Saturday, January 19, 2013

Pop Art Lesson with 3rd Grade

I love using Pinterest for many reasons.  It satisfies a need for stimulation without having to really think about anything.  Almost calming in it's chaos.  Pinterest is where I got my AMAZING recipe for St. Patty's Guiness and Bailey's infused cupcakes (almost time to bust that one out again!).  I love it.  If you're a teacher or an art teacher and on Pinterest, you know the abundance of lesson plan ideas on there.  You've probably come across those Kandinsky circle projects about 1000 times.  Usually, I like to tweak the lesson plan ideas I get from there, combining with other lessons, adding or subtracting certain materials, etc.  But this lesson is straight-up Pinterest, with a bit of added art school/art history flair from me. The original link can be found here.  

Pop Art Mugs

• Big white construction paper (12 x 18")
• Oil Pastels 
• Watercolors


1.) Discuss "Pop Art" (short for "Popular Art") movement.  It was the late 1950's, early 60's response to the early 50's Abstract movement.  Pop artists did not care for abstract art; they wanted to produce art that actually looked like something.  Pop Artists starting producing art that contained consumer products, comics, mass media and advertising - things that everyone would recognize.

2.) Show some pictures of Pop Art: Andy Warhol, Wayne Theibaud, Roy Lichtenstein, etc. Ask kids for their observations.  Note that Warhol often repeated images over and over, though slightly tweaked each time.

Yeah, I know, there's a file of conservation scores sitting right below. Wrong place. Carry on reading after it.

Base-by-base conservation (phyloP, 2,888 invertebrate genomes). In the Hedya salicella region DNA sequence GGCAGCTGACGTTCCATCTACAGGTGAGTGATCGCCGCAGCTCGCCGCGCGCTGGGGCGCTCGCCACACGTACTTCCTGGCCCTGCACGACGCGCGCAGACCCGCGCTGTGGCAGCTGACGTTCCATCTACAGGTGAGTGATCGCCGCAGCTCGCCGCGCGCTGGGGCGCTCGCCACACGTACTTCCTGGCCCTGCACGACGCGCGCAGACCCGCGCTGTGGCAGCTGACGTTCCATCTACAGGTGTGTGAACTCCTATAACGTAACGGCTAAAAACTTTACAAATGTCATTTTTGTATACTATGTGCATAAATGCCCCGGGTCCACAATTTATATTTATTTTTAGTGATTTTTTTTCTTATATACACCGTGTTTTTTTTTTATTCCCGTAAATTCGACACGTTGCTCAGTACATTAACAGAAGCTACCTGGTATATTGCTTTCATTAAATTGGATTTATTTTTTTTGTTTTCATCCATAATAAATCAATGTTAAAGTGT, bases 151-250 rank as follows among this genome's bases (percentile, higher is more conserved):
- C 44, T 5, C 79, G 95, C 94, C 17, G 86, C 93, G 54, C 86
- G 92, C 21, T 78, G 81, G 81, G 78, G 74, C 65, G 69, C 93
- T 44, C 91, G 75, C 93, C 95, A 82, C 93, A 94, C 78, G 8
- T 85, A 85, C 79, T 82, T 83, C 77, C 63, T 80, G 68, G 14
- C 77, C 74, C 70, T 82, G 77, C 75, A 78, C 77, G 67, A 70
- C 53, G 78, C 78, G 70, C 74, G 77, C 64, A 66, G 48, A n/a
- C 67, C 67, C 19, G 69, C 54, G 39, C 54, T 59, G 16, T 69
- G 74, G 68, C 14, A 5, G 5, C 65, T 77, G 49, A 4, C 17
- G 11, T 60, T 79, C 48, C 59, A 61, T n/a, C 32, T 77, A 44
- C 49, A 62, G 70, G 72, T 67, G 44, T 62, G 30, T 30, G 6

3.) DEMO and work time!: Show how to draw an ellipse correctly - no pointed sides, only rounded! Show how to draw a cup with the sides angling inwards and the bottom also ROUNDED and not flat. Explain how the oil pastels will resist the watercolor, so they should not be filling in areas with their oil pastels, rather drawing patterns.  They should leave their cups blank with no designs.  Lead students through folding their paper to get 6 even sections, then outlining fold lines with black pastel. Draw a cup in each section, with a table underneath it. Make patterns in each area, except cups. Fill in areas with watercolor. Voila! Pop Art cups. These turned out really beautiful and we only had a 45 minute class to complete the entire lesson and project! 

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